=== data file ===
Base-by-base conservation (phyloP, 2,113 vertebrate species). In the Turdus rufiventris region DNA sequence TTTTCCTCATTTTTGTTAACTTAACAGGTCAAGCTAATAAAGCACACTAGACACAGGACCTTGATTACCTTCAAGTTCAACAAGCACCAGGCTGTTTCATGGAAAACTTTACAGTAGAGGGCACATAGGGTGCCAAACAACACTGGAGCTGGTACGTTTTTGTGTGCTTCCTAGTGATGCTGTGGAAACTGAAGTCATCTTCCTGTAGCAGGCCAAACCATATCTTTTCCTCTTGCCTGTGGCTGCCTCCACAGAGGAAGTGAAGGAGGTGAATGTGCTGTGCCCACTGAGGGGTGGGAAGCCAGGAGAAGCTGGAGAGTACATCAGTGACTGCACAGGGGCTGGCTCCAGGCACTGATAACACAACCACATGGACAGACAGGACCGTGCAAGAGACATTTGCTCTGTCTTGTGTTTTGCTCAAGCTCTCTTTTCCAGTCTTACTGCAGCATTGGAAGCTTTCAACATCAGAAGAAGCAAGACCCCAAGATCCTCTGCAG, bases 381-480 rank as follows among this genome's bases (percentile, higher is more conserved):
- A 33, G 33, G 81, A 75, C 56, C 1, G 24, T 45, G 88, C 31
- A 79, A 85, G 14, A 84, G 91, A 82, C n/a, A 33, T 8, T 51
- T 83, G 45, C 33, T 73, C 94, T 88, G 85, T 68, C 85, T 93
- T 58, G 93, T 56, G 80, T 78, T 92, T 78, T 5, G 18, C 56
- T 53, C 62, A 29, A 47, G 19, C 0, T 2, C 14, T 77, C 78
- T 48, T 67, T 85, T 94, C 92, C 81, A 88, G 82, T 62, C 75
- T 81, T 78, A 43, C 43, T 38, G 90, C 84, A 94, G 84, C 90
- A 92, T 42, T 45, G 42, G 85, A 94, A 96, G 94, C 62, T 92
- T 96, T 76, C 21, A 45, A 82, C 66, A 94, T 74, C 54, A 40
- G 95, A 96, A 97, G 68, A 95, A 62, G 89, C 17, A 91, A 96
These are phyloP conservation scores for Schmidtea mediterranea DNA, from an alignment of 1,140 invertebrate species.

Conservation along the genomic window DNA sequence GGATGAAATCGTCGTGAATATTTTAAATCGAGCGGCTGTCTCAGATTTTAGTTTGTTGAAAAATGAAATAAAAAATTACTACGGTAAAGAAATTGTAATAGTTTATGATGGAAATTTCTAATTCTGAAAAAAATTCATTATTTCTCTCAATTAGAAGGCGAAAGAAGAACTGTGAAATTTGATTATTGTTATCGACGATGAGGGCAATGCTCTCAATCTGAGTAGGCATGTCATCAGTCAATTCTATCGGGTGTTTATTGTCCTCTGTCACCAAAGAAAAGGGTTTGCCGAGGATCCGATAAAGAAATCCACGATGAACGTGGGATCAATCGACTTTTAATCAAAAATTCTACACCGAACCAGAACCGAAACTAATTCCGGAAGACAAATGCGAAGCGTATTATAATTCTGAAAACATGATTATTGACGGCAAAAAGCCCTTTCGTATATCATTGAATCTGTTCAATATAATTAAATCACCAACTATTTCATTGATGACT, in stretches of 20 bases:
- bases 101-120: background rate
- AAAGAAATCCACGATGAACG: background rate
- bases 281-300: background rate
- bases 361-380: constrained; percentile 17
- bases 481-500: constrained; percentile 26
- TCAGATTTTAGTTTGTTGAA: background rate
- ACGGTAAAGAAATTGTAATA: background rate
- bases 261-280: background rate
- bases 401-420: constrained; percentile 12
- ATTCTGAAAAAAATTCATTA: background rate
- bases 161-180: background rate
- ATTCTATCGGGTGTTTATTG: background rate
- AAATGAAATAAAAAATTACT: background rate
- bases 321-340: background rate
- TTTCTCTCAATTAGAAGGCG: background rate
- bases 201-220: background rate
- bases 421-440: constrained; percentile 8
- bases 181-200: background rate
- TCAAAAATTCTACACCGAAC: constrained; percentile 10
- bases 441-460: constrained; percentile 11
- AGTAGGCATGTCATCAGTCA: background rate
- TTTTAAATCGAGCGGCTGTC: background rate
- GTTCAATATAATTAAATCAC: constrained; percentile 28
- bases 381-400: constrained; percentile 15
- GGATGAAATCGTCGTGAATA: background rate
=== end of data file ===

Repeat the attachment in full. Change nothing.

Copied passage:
Base-by-base conservation (phyloP, 2,113 vertebrate species). In the Turdus rufiventris region DNA sequence TTTTCCTCATTTTTGTTAACTTAACAGGTCAAGCTAATAAAGCACACTAGACACAGGACCTTGATTACCTTCAAGTTCAACAAGCACCAGGCTGTTTCATGGAAAACTTTACAGTAGAGGGCACATAGGGTGCCAAACAACACTGGAGCTGGTACGTTTTTGTGTGCTTCCTAGTGATGCTGTGGAAACTGAAGTCATCTTCCTGTAGCAGGCCAAACCATATCTTTTCCTCTTGCCTGTGGCTGCCTCCACAGAGGAAGTGAAGGAGGTGAATGTGCTGTGCCCACTGAGGGGTGGGAAGCCAGGAGAAGCTGGAGAGTACATCAGTGACTGCACAGGGGCTGGCTCCAGGCACTGATAACACAACCACATGGACAGACAGGACCGTGCAAGAGACATTTGCTCTGTCTTGTGTTTTGCTCAAGCTCTCTTTTCCAGTCTTACTGCAGCATTGGAAGCTTTCAACATCAGAAGAAGCAAGACCCCAAGATCCTCTGCAG, bases 381-480 rank as follows among this genome's bases (percentile, higher is more conserved):
- A 33, G 33, G 81, A 75, C 56, C 1, G 24, T 45, G 88, C 31
- A 79, A 85, G 14, A 84, G 91, A 82, C n/a, A 33, T 8, T 51
- T 83, G 45, C 33, T 73, C 94, T 88, G 85, T 68, C 85, T 93
- T 58, G 93, T 56, G 80, T 78, T 92, T 78, T 5, G 18, C 56
- T 53, C 62, A 29, A 47, G 19, C 0, T 2, C 14, T 77, C 78
- T 48, T 67, T 85, T 94, C 92, C 81, A 88, G 82, T 62, C 75
- T 81, T 78, A 43, C 43, T 38, G 90, C 84, A 94, G 84, C 90
- A 92, T 42, T 45, G 42, G 85, A 94, A 96, G 94, C 62, T 92
- T 96, T 76, C 21, A 45, A 82, C 66, A 94, T 74, C 54, A 40
- G 95, A 96, A 97, G 68, A 95, A 62, G 89, C 17, A 91, A 96
These are phyloP conservation scores for Schmidtea mediterranea DNA, from an alignment of 1,140 invertebrate species.

Conservation along the genomic window DNA sequence GGATGAAATCGTCGTGAATATTTTAAATCGAGCGGCTGTCTCAGATTTTAGTTTGTTGAAAAATGAAATAAAAAATTACTACGGTAAAGAAATTGTAATAGTTTATGATGGAAATTTCTAATTCTGAAAAAAATTCATTATTTCTCTCAATTAGAAGGCGAAAGAAGAACTGTGAAATTTGATTATTGTTATCGACGATGAGGGCAATGCTCTCAATCTGAGTAGGCATGTCATCAGTCAATTCTATCGGGTGTTTATTGTCCTCTGTCACCAAAGAAAAGGGTTTGCCGAGGATCCGATAAAGAAATCCACGATGAACGTGGGATCAATCGACTTTTAATCAAAAATTCTACACCGAACCAGAACCGAAACTAATTCCGGAAGACAAATGCGAAGCGTATTATAATTCTGAAAACATGATTATTGACGGCAAAAAGCCCTTTCGTATATCATTGAATCTGTTCAATATAATTAAATCACCAACTATTTCATTGATGACT, in stretches of 20 bases:
- bases 101-120: background rate
- AAAGAAATCCACGATGAACG: background rate
- bases 281-300: background rate
- bases 361-380: constrained; percentile 17
- bases 481-500: constrained; percentile 26
- TCAGATTTTAGTTTGTTGAA: background rate
- ACGGTAAAGAAATTGTAATA: background rate
- bases 261-280: background rate
- bases 401-420: constrained; percentile 12
- ATTCTGAAAAAAATTCATTA: background rate
- bases 161-180: background rate
- ATTCTATCGGGTGTTTATTG: background rate
- AAATGAAATAAAAAATTACT: background rate
- bases 321-340: background rate
- TTTCTCTCAATTAGAAGGCG: background rate
- bases 201-220: background rate
- bases 421-440: constrained; percentile 8
- bases 181-200: background rate
- TCAAAAATTCTACACCGAAC: constrained; percentile 10
- bases 441-460: constrained; percentile 11
- AGTAGGCATGTCATCAGTCA: background rate
- TTTTAAATCGAGCGGCTGTC: background rate
- GTTCAATATAATTAAATCAC: constrained; percentile 28
- bases 381-400: constrained; percentile 15
- GGATGAAATCGTCGTGAATA: background rate